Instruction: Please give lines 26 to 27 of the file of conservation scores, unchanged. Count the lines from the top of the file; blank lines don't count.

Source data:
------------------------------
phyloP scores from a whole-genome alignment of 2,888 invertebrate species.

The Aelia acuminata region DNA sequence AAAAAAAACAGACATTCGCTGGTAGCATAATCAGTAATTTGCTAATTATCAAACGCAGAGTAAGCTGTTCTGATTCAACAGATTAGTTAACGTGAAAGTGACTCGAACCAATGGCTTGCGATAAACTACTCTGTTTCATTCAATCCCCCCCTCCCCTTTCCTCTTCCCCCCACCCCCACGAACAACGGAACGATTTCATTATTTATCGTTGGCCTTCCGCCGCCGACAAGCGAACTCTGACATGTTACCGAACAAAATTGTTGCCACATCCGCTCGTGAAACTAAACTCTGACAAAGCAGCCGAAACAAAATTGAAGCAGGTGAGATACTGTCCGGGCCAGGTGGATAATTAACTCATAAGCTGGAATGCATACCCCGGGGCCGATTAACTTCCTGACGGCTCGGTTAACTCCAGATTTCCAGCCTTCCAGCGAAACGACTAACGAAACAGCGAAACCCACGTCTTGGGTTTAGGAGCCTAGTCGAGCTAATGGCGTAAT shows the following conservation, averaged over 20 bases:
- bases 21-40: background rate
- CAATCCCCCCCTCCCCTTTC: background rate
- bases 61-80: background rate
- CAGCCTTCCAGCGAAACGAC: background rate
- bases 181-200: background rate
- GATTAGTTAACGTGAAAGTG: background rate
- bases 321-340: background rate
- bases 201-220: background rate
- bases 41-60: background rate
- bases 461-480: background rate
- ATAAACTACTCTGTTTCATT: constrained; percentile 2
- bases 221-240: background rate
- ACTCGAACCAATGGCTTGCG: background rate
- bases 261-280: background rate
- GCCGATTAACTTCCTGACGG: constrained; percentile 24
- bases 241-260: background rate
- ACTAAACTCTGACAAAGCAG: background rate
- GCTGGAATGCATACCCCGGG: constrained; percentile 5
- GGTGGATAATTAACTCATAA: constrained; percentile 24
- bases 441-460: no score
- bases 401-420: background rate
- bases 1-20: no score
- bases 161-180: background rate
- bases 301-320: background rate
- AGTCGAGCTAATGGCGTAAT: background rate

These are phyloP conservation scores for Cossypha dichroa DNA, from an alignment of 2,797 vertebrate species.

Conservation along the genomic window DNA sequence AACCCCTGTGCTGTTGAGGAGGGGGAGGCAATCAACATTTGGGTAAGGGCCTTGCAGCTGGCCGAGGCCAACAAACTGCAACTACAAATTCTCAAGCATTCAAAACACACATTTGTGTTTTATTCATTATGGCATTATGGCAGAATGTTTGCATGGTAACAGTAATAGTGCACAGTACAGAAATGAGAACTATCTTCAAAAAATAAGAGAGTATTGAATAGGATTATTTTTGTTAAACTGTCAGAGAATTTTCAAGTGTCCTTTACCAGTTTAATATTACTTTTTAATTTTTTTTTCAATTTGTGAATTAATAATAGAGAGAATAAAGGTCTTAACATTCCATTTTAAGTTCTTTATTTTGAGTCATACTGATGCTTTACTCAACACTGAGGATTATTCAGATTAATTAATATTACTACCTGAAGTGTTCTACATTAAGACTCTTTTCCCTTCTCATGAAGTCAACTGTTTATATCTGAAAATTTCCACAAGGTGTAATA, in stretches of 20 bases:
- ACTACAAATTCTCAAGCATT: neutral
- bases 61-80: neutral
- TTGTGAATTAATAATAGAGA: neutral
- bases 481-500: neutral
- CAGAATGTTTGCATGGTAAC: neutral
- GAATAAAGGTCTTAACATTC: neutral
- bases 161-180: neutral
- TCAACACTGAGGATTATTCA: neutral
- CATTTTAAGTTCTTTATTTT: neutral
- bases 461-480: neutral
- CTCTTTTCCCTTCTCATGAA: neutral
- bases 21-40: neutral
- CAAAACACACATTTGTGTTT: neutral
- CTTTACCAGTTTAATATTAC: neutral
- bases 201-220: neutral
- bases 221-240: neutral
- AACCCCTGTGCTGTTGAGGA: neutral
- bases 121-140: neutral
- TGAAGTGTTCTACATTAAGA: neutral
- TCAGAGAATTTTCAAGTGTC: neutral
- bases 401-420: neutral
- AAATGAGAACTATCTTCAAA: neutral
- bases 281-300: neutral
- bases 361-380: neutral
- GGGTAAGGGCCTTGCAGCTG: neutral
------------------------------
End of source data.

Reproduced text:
- bases 301-320: background rate
- AGTCGAGCTAATGGCGTAAT: background rate